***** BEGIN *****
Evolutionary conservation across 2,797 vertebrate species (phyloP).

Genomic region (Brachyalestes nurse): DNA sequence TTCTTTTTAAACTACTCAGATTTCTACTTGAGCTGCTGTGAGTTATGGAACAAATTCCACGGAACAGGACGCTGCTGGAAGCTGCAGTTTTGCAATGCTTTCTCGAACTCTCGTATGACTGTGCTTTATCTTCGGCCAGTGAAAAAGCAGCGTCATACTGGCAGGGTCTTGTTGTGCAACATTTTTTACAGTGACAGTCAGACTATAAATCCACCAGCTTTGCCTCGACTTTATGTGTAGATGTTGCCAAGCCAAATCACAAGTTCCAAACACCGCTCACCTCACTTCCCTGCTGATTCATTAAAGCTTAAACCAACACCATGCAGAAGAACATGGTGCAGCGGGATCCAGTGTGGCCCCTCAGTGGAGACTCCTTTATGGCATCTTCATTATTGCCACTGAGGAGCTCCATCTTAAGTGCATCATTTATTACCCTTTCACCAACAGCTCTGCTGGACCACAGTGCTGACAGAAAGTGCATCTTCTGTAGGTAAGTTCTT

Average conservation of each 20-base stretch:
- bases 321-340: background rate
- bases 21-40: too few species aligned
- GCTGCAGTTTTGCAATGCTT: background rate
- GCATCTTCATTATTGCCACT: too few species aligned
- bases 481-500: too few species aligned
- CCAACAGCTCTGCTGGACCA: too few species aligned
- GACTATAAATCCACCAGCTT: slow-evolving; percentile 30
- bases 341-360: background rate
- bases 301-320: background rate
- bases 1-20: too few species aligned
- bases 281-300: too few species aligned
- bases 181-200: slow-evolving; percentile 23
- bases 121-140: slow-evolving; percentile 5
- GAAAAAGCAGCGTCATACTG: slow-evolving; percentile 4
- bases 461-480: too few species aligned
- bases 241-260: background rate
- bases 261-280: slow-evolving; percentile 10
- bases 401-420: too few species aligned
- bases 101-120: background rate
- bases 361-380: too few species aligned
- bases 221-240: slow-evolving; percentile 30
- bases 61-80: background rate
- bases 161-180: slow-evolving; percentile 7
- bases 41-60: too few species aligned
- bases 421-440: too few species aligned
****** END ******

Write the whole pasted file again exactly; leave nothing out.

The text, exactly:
Evolutionary conservation across 2,797 vertebrate species (phyloP).

Genomic region (Brachyalestes nurse): DNA sequence TTCTTTTTAAACTACTCAGATTTCTACTTGAGCTGCTGTGAGTTATGGAACAAATTCCACGGAACAGGACGCTGCTGGAAGCTGCAGTTTTGCAATGCTTTCTCGAACTCTCGTATGACTGTGCTTTATCTTCGGCCAGTGAAAAAGCAGCGTCATACTGGCAGGGTCTTGTTGTGCAACATTTTTTACAGTGACAGTCAGACTATAAATCCACCAGCTTTGCCTCGACTTTATGTGTAGATGTTGCCAAGCCAAATCACAAGTTCCAAACACCGCTCACCTCACTTCCCTGCTGATTCATTAAAGCTTAAACCAACACCATGCAGAAGAACATGGTGCAGCGGGATCCAGTGTGGCCCCTCAGTGGAGACTCCTTTATGGCATCTTCATTATTGCCACTGAGGAGCTCCATCTTAAGTGCATCATTTATTACCCTTTCACCAACAGCTCTGCTGGACCACAGTGCTGACAGAAAGTGCATCTTCTGTAGGTAAGTTCTT

Average conservation of each 20-base stretch:
- bases 321-340: background rate
- bases 21-40: too few species aligned
- GCTGCAGTTTTGCAATGCTT: background rate
- GCATCTTCATTATTGCCACT: too few species aligned
- bases 481-500: too few species aligned
- CCAACAGCTCTGCTGGACCA: too few species aligned
- GACTATAAATCCACCAGCTT: slow-evolving; percentile 30
- bases 341-360: background rate
- bases 301-320: background rate
- bases 1-20: too few species aligned
- bases 281-300: too few species aligned
- bases 181-200: slow-evolving; percentile 23
- bases 121-140: slow-evolving; percentile 5
- GAAAAAGCAGCGTCATACTG: slow-evolving; percentile 4
- bases 461-480: too few species aligned
- bases 241-260: background rate
- bases 261-280: slow-evolving; percentile 10
- bases 401-420: too few species aligned
- bases 101-120: background rate
- bases 361-380: too few species aligned
- bases 221-240: slow-evolving; percentile 30
- bases 61-80: background rate
- bases 161-180: slow-evolving; percentile 7
- bases 41-60: too few species aligned
- bases 421-440: too few species aligned